FOR IMMEDIATE RELEASE                                                                    Date: October 4, 2002

         Contact: Donna McCracken, 206-6716


UIS students take part in civic engagement training


SPRINGFIELD -- Two University of Illinois at Springfield students, Joye Williams and Gillian Nichols-Smith, took part in Student Civic Engagement Dialogue Training held September 21 and 22 in Indianapolis, Indiana. Hosted by the Midwest Collaborative of Campus Compact, National Service Learning Organization, the program brings groups of students together to discuss important issues and develop skills they can use on their home campuses to plan and implement student focused dialogues on civic engagement.

Karin Cotterman, UIS program coordinator for student volunteers and service-learning, noted, “The students worked very hard. They focused on expressing their ideals and were very passionate about their beliefs, while at the same time they worked to listen to ideas that they may not have agreed with.”

“I was impressed by how these dialogues allowed for compassion and empathic listening,” said Nichols-Smith, who is a sophomore majoring in Biology.

She and Williams, a junior in the Legal Studies department, joined students from Michigan, Ohio, Indiana, Missouri, and Illinois in exercises and training designed to help them become facilitators for deliberative democratic dialogues. Williams noted that “civic engagement is a pretty broad term. There are a lot of aspects we can discuss.”

The Campus Compact National Student Civic Engagement Dialogue Campaign begins this fall and runs for two years. Ten dialogues are scheduled in Illinois during that time. UIS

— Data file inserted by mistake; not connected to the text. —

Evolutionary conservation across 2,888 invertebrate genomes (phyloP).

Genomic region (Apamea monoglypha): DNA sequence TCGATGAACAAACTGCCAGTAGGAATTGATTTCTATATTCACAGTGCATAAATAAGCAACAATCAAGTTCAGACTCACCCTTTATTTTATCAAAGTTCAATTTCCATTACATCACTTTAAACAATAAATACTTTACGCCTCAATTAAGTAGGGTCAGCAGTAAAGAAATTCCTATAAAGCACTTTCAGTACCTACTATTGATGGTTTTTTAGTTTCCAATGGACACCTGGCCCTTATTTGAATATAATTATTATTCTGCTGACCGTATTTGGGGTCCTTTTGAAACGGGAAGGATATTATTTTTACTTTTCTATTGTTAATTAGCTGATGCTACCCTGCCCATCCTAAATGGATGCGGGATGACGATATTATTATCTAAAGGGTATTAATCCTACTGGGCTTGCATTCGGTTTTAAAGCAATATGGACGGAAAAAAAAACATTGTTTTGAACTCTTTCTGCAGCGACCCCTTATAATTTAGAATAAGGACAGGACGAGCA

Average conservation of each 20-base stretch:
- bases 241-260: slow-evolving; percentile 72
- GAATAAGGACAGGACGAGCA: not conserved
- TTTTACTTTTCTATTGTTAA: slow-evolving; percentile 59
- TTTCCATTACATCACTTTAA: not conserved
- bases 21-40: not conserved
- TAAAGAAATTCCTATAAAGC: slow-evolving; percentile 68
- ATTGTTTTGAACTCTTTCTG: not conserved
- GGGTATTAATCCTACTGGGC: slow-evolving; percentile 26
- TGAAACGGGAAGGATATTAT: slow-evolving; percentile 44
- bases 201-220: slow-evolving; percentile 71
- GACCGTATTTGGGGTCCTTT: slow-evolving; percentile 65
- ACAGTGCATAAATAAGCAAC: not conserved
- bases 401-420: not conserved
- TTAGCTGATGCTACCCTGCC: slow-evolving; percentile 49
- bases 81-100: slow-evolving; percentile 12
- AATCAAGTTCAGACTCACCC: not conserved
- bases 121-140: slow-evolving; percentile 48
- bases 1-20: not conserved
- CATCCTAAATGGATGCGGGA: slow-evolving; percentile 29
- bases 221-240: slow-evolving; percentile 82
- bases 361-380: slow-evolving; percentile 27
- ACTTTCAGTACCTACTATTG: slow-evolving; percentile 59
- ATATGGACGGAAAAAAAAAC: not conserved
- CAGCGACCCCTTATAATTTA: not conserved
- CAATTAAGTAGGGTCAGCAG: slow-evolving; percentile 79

plans to host smaller, campus dialogues leading up to a UIS-sponsored statewide dialogue in February. In the first campus dialogue -- set for Tuesday, October 8 -- students will offer suggestions for the focus of the statewide dialogue.

Cotterman said that students in the training program “tried to understand multiple perspectives and take people where they are coming from. I saw a lot of students learning and a lot of students teaching each other. I am very excited about the upcoming UIS dialogues. I think UIS can be proud to be a part of this national campaign.”

            Cotterman also participated in workshops with fellow directors from throughout the Midwest and was one of three chosen as Community Service Director Fellows. Each Fellow received a $2,000 grant to support a community service-related project that they initiate on their own campus.

Cotterman’s fellowship will help support the establishment and development of an Office for Student Volunteers and Service-Learning at UIS.